Such diversity makes interesting reading. But it also suggests that different sections of the wind movement might be looking in different directions. Ten years on from the California wind rush -- and having achieved many of its early goals on price and government support -- is wind energy losing direction? On the one hand our columnists come with firm admonishments to get costs down, to make wind turbines acceptable to the public, and to beware the lurking monster of deregulation. On the other hand, anxiety is expressed about selling wind power too cheap, scorn is poured on those who feel wind turbines should be made invisible in the countryside, and praise is heaped on deregulation for opening the market to independent wind producers.
Directionless is perhaps too harsh a word, but the wind movement certainly seems a little uncertain of where it is going and how best to get there. The early nineties have not been all plain sailing, though. Cheap coal and gas is plentiful; oil is flowing in abundance; wind's early markets, in California and Denmark, seem to have run out of steam; the first shocks of deregulation have chilled the market in America; energy crops are looming as a competitor (for government subsidies at least); the validity of the global warming doom scenario is being increasingly questioned; and we all seem to be a lot less green than we were a short while ago. Little wonder if it seems that the winds of change have reversed direction.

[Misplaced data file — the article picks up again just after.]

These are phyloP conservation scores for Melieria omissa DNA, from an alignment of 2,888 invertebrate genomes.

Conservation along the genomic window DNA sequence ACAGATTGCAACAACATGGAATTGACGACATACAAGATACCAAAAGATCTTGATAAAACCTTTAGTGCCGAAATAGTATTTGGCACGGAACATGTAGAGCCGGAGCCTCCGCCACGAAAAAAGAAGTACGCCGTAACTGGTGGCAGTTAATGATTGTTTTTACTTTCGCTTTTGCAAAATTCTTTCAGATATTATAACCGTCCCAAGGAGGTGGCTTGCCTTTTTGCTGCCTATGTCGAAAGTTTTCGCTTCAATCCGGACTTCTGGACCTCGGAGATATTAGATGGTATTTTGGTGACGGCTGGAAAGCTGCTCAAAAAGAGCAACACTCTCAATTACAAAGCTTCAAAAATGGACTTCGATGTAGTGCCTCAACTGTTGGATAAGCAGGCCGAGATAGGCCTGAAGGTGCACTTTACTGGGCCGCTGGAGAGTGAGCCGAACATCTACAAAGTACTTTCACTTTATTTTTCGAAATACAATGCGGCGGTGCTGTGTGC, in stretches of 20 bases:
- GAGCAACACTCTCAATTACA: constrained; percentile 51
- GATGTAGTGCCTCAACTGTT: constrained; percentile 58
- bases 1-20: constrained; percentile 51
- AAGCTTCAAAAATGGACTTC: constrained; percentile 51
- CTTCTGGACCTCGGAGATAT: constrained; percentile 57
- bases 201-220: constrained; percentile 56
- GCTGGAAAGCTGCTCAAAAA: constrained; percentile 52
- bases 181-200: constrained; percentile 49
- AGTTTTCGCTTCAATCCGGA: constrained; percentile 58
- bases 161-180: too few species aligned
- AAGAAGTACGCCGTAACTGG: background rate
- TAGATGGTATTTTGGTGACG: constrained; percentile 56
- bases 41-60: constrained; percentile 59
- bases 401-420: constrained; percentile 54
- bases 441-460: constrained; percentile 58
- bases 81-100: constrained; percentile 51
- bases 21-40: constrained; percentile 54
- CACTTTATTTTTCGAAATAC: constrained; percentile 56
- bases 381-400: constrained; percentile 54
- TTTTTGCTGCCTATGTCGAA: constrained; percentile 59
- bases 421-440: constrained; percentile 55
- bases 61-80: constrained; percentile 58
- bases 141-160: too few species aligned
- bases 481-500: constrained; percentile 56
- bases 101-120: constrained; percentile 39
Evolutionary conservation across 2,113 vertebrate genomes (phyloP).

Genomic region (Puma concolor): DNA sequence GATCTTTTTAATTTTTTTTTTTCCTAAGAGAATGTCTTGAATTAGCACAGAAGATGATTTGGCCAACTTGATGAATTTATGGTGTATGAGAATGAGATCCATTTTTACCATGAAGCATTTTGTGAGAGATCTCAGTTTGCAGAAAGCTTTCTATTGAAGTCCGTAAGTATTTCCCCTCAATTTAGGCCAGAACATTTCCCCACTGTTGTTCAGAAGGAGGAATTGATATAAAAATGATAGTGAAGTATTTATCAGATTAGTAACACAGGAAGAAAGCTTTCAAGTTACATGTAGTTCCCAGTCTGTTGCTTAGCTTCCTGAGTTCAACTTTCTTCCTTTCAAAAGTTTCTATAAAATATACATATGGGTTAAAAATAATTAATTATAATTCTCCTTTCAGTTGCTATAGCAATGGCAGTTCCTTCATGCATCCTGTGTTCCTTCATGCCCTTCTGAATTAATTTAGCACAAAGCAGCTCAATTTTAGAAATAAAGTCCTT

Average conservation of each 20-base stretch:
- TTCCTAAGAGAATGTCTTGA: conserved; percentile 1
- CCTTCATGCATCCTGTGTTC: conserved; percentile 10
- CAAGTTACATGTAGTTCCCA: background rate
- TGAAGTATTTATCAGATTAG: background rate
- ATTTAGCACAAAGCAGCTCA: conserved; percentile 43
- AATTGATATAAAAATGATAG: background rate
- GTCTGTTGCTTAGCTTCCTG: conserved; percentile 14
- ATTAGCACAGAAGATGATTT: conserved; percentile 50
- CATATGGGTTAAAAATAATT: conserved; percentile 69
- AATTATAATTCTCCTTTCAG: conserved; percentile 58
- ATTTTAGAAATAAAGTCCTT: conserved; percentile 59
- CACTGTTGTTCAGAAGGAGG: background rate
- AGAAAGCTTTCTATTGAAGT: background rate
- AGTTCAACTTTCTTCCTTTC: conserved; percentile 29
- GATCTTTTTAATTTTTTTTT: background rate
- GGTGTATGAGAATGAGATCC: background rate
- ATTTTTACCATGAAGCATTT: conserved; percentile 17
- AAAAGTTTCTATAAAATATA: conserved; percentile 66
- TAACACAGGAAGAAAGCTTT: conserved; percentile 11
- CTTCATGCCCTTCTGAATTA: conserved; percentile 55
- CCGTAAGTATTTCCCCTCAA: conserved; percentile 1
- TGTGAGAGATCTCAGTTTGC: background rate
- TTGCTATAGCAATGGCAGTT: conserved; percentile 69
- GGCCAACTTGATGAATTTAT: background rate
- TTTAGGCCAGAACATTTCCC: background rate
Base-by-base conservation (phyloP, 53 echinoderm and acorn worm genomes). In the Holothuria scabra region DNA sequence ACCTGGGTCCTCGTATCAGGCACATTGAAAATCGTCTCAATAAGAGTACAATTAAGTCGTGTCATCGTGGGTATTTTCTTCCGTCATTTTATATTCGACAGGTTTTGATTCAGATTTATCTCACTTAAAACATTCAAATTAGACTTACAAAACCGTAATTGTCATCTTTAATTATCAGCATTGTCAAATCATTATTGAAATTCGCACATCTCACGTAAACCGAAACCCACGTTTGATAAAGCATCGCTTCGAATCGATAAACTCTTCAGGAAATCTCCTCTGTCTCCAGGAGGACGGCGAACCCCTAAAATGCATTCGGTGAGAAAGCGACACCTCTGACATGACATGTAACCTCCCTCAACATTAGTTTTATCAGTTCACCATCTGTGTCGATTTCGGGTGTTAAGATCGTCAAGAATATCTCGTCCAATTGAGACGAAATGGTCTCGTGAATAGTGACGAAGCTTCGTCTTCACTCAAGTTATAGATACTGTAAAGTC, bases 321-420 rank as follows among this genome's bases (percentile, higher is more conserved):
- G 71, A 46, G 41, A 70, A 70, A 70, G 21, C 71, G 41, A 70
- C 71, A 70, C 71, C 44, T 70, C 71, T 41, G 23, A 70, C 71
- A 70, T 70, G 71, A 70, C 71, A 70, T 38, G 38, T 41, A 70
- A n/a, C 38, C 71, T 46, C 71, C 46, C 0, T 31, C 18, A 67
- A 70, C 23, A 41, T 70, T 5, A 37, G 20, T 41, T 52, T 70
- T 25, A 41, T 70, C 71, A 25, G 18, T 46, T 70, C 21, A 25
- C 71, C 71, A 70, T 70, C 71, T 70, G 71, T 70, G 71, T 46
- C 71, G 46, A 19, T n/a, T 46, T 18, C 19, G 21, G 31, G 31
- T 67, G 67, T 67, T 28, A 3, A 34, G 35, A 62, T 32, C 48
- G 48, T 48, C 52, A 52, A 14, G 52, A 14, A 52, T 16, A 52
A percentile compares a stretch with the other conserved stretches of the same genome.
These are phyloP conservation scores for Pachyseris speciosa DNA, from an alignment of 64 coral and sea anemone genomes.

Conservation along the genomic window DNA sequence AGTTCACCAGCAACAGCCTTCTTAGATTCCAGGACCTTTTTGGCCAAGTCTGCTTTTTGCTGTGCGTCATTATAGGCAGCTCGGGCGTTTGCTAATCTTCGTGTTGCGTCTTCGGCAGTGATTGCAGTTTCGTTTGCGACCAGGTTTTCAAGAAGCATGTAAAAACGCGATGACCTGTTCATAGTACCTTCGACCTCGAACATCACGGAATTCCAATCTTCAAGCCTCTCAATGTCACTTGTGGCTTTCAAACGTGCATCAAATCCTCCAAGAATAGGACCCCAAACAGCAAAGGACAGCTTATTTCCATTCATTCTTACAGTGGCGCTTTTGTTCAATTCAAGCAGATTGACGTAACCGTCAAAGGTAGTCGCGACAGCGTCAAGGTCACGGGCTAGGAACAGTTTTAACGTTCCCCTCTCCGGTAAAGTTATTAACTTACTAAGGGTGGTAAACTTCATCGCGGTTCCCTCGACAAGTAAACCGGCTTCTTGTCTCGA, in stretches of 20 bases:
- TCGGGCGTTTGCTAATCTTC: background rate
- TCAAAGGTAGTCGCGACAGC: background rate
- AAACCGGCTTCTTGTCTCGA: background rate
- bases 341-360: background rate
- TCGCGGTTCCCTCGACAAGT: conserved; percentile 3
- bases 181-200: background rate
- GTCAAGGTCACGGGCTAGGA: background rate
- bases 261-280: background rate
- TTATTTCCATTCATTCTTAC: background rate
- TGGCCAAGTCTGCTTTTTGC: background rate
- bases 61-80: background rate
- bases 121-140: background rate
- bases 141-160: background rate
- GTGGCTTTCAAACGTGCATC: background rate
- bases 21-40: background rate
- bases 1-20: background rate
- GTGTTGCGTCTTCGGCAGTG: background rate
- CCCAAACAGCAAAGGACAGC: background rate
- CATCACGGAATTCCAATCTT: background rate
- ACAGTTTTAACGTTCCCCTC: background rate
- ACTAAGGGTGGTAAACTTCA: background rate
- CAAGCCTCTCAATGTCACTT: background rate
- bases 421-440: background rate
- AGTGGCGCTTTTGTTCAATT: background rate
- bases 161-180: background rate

Fortunately, this is not the case. Wind energy's current uncertainty is entirely founded on a series of temporary reprieves for the power establishment -- and on a market which is volatile only because it is going through fundamental change. The facts remain unchanged. Fossil fuels are finite. Demand for a sustainable energy supply is spiralling as economies grow and grow. Wind will thrive in a free market for power generation, once that market shakes itself loose from decades of vested interests and is adjusted to take the cost of pollution into account. Better information on the greenhouse effect will narrow the margin for error on interpreting trends. And, above all, wind is the only technology which right now can deliver what governments around the world are demanding -- clean power at a reasonable price.
Instead of wandering in uncertainty, what the wind movement needs now is a good dose of self-confidence. Its tendency to be defensive, especially on price and public acceptability, needs stamping out. A confident approach will encourage governments to award our fledgling business all it needs to thrive -- modest, short term support until the day all costs are included in electricity prices; and aid to the developing world to allow it onto the clean power bandwagon. At the same time the industry needs to take a good hard look at what type and size of technology future markets will require. This is the direction wind energy needs to be taking. Roll on the next ten years.